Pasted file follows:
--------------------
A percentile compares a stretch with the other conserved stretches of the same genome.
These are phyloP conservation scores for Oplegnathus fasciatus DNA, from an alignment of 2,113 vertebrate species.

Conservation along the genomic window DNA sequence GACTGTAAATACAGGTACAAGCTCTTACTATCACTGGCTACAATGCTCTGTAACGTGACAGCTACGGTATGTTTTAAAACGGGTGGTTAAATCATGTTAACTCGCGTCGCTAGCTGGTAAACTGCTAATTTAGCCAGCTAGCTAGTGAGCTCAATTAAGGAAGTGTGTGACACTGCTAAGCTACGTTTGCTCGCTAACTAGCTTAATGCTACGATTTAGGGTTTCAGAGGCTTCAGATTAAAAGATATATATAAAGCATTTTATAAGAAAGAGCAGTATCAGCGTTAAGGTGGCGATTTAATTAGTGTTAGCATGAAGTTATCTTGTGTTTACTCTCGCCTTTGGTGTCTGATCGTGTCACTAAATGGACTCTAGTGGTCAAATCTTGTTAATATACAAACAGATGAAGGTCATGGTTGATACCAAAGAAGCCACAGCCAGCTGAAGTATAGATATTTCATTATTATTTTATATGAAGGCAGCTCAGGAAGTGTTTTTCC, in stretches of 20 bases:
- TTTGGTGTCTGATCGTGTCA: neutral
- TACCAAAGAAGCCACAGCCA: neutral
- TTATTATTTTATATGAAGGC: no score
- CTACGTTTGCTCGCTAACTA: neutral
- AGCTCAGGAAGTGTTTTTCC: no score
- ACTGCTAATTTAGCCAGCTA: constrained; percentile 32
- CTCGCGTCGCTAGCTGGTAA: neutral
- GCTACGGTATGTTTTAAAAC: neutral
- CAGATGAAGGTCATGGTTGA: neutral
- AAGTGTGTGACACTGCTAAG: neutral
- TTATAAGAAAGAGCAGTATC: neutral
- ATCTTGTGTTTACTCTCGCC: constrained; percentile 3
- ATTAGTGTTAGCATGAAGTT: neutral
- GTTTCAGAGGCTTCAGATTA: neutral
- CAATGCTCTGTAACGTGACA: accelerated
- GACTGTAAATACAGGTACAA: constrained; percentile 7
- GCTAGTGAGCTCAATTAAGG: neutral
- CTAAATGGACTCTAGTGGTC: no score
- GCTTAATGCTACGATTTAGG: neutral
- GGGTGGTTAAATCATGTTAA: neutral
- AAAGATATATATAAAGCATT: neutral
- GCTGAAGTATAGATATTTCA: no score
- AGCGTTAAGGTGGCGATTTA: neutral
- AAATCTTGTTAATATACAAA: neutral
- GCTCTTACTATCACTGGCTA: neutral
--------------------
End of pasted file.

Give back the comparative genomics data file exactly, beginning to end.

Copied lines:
A percentile compares a stretch with the other conserved stretches of the same genome.
These are phyloP conservation scores for Oplegnathus fasciatus DNA, from an alignment of 2,113 vertebrate species.

Conservation along the genomic window DNA sequence GACTGTAAATACAGGTACAAGCTCTTACTATCACTGGCTACAATGCTCTGTAACGTGACAGCTACGGTATGTTTTAAAACGGGTGGTTAAATCATGTTAACTCGCGTCGCTAGCTGGTAAACTGCTAATTTAGCCAGCTAGCTAGTGAGCTCAATTAAGGAAGTGTGTGACACTGCTAAGCTACGTTTGCTCGCTAACTAGCTTAATGCTACGATTTAGGGTTTCAGAGGCTTCAGATTAAAAGATATATATAAAGCATTTTATAAGAAAGAGCAGTATCAGCGTTAAGGTGGCGATTTAATTAGTGTTAGCATGAAGTTATCTTGTGTTTACTCTCGCCTTTGGTGTCTGATCGTGTCACTAAATGGACTCTAGTGGTCAAATCTTGTTAATATACAAACAGATGAAGGTCATGGTTGATACCAAAGAAGCCACAGCCAGCTGAAGTATAGATATTTCATTATTATTTTATATGAAGGCAGCTCAGGAAGTGTTTTTCC, in stretches of 20 bases:
- TTTGGTGTCTGATCGTGTCA: neutral
- TACCAAAGAAGCCACAGCCA: neutral
- TTATTATTTTATATGAAGGC: no score
- CTACGTTTGCTCGCTAACTA: neutral
- AGCTCAGGAAGTGTTTTTCC: no score
- ACTGCTAATTTAGCCAGCTA: constrained; percentile 32
- CTCGCGTCGCTAGCTGGTAA: neutral
- GCTACGGTATGTTTTAAAAC: neutral
- CAGATGAAGGTCATGGTTGA: neutral
- AAGTGTGTGACACTGCTAAG: neutral
- TTATAAGAAAGAGCAGTATC: neutral
- ATCTTGTGTTTACTCTCGCC: constrained; percentile 3
- ATTAGTGTTAGCATGAAGTT: neutral
- GTTTCAGAGGCTTCAGATTA: neutral
- CAATGCTCTGTAACGTGACA: accelerated
- GACTGTAAATACAGGTACAA: constrained; percentile 7
- GCTAGTGAGCTCAATTAAGG: neutral
- CTAAATGGACTCTAGTGGTC: no score
- GCTTAATGCTACGATTTAGG: neutral
- GGGTGGTTAAATCATGTTAA: neutral
- AAAGATATATATAAAGCATT: neutral
- GCTGAAGTATAGATATTTCA: no score
- AGCGTTAAGGTGGCGATTTA: neutral
- AAATCTTGTTAATATACAAA: neutral
- GCTCTTACTATCACTGGCTA: neutral